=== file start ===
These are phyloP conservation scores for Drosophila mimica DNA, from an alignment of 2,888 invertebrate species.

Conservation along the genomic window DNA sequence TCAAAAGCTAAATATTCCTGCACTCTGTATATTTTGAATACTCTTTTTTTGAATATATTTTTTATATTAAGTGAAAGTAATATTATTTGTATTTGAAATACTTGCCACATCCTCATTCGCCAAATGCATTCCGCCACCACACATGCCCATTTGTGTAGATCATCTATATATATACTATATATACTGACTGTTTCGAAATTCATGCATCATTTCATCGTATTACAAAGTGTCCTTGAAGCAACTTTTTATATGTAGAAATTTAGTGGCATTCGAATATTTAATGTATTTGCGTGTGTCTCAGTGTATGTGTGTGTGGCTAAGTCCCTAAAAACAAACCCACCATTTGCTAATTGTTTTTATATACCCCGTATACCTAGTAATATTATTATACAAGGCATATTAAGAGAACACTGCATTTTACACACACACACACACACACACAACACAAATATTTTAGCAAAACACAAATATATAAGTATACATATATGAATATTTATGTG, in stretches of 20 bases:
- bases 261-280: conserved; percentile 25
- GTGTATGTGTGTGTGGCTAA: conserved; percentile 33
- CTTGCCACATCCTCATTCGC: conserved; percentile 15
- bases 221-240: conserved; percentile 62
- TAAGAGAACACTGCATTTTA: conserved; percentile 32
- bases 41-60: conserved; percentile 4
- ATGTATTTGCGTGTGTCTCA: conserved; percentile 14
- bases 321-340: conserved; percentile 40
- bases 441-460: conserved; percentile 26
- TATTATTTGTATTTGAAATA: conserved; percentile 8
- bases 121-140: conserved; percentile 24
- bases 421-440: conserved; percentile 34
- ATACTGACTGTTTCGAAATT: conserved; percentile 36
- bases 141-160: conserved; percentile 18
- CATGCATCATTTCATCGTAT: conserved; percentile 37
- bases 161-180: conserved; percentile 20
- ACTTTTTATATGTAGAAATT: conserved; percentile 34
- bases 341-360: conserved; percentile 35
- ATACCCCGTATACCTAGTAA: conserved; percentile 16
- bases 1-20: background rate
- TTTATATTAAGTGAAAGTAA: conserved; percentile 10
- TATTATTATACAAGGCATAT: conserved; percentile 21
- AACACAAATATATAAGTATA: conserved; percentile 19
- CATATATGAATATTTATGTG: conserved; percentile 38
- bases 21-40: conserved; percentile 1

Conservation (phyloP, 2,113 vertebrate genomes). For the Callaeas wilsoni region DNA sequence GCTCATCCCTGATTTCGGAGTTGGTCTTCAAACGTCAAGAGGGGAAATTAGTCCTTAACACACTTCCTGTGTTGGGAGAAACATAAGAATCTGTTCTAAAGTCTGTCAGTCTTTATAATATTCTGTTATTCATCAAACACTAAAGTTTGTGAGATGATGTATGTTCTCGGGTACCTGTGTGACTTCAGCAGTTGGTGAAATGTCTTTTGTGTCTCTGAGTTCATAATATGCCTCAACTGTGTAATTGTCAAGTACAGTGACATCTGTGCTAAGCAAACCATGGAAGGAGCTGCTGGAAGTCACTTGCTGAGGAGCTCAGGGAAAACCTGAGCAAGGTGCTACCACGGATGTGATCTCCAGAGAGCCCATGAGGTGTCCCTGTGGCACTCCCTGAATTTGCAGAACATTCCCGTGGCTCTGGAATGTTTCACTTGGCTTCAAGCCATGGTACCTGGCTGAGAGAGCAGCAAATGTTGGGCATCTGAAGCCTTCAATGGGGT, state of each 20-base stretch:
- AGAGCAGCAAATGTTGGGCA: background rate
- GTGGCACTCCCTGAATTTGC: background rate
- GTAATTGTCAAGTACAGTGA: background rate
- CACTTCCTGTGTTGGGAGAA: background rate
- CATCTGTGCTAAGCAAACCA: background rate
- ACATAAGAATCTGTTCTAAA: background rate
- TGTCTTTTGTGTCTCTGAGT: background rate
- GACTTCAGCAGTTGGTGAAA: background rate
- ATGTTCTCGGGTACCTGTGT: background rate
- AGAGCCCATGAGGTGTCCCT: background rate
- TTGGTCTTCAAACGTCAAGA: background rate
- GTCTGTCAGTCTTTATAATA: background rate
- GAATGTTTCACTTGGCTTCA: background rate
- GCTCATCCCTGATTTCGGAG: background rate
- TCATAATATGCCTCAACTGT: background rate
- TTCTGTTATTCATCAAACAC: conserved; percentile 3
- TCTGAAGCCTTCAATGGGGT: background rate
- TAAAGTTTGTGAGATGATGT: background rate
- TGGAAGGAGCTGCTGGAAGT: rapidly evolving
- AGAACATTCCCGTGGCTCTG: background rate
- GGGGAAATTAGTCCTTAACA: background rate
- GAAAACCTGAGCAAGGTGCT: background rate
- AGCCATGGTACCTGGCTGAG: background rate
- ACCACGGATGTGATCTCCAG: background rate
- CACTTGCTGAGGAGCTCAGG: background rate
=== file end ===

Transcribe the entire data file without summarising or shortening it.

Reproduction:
These are phyloP conservation scores for Drosophila mimica DNA, from an alignment of 2,888 invertebrate species.

Conservation along the genomic window DNA sequence TCAAAAGCTAAATATTCCTGCACTCTGTATATTTTGAATACTCTTTTTTTGAATATATTTTTTATATTAAGTGAAAGTAATATTATTTGTATTTGAAATACTTGCCACATCCTCATTCGCCAAATGCATTCCGCCACCACACATGCCCATTTGTGTAGATCATCTATATATATACTATATATACTGACTGTTTCGAAATTCATGCATCATTTCATCGTATTACAAAGTGTCCTTGAAGCAACTTTTTATATGTAGAAATTTAGTGGCATTCGAATATTTAATGTATTTGCGTGTGTCTCAGTGTATGTGTGTGTGGCTAAGTCCCTAAAAACAAACCCACCATTTGCTAATTGTTTTTATATACCCCGTATACCTAGTAATATTATTATACAAGGCATATTAAGAGAACACTGCATTTTACACACACACACACACACACACAACACAAATATTTTAGCAAAACACAAATATATAAGTATACATATATGAATATTTATGTG, in stretches of 20 bases:
- bases 261-280: conserved; percentile 25
- GTGTATGTGTGTGTGGCTAA: conserved; percentile 33
- CTTGCCACATCCTCATTCGC: conserved; percentile 15
- bases 221-240: conserved; percentile 62
- TAAGAGAACACTGCATTTTA: conserved; percentile 32
- bases 41-60: conserved; percentile 4
- ATGTATTTGCGTGTGTCTCA: conserved; percentile 14
- bases 321-340: conserved; percentile 40
- bases 441-460: conserved; percentile 26
- TATTATTTGTATTTGAAATA: conserved; percentile 8
- bases 121-140: conserved; percentile 24
- bases 421-440: conserved; percentile 34
- ATACTGACTGTTTCGAAATT: conserved; percentile 36
- bases 141-160: conserved; percentile 18
- CATGCATCATTTCATCGTAT: conserved; percentile 37
- bases 161-180: conserved; percentile 20
- ACTTTTTATATGTAGAAATT: conserved; percentile 34
- bases 341-360: conserved; percentile 35
- ATACCCCGTATACCTAGTAA: conserved; percentile 16
- bases 1-20: background rate
- TTTATATTAAGTGAAAGTAA: conserved; percentile 10
- TATTATTATACAAGGCATAT: conserved; percentile 21
- AACACAAATATATAAGTATA: conserved; percentile 19
- CATATATGAATATTTATGTG: conserved; percentile 38
- bases 21-40: conserved; percentile 1

Conservation (phyloP, 2,113 vertebrate genomes). For the Callaeas wilsoni region DNA sequence GCTCATCCCTGATTTCGGAGTTGGTCTTCAAACGTCAAGAGGGGAAATTAGTCCTTAACACACTTCCTGTGTTGGGAGAAACATAAGAATCTGTTCTAAAGTCTGTCAGTCTTTATAATATTCTGTTATTCATCAAACACTAAAGTTTGTGAGATGATGTATGTTCTCGGGTACCTGTGTGACTTCAGCAGTTGGTGAAATGTCTTTTGTGTCTCTGAGTTCATAATATGCCTCAACTGTGTAATTGTCAAGTACAGTGACATCTGTGCTAAGCAAACCATGGAAGGAGCTGCTGGAAGTCACTTGCTGAGGAGCTCAGGGAAAACCTGAGCAAGGTGCTACCACGGATGTGATCTCCAGAGAGCCCATGAGGTGTCCCTGTGGCACTCCCTGAATTTGCAGAACATTCCCGTGGCTCTGGAATGTTTCACTTGGCTTCAAGCCATGGTACCTGGCTGAGAGAGCAGCAAATGTTGGGCATCTGAAGCCTTCAATGGGGT, state of each 20-base stretch:
- AGAGCAGCAAATGTTGGGCA: background rate
- GTGGCACTCCCTGAATTTGC: background rate
- GTAATTGTCAAGTACAGTGA: background rate
- CACTTCCTGTGTTGGGAGAA: background rate
- CATCTGTGCTAAGCAAACCA: background rate
- ACATAAGAATCTGTTCTAAA: background rate
- TGTCTTTTGTGTCTCTGAGT: background rate
- GACTTCAGCAGTTGGTGAAA: background rate
- ATGTTCTCGGGTACCTGTGT: background rate
- AGAGCCCATGAGGTGTCCCT: background rate
- TTGGTCTTCAAACGTCAAGA: background rate
- GTCTGTCAGTCTTTATAATA: background rate
- GAATGTTTCACTTGGCTTCA: background rate
- GCTCATCCCTGATTTCGGAG: background rate
- TCATAATATGCCTCAACTGT: background rate
- TTCTGTTATTCATCAAACAC: conserved; percentile 3
- TCTGAAGCCTTCAATGGGGT: background rate
- TAAAGTTTGTGAGATGATGT: background rate
- TGGAAGGAGCTGCTGGAAGT: rapidly evolving
- AGAACATTCCCGTGGCTCTG: background rate
- GGGGAAATTAGTCCTTAACA: background rate
- GAAAACCTGAGCAAGGTGCT: background rate
- AGCCATGGTACCTGGCTGAG: background rate
- ACCACGGATGTGATCTCCAG: background rate
- CACTTGCTGAGGAGCTCAGG: background rate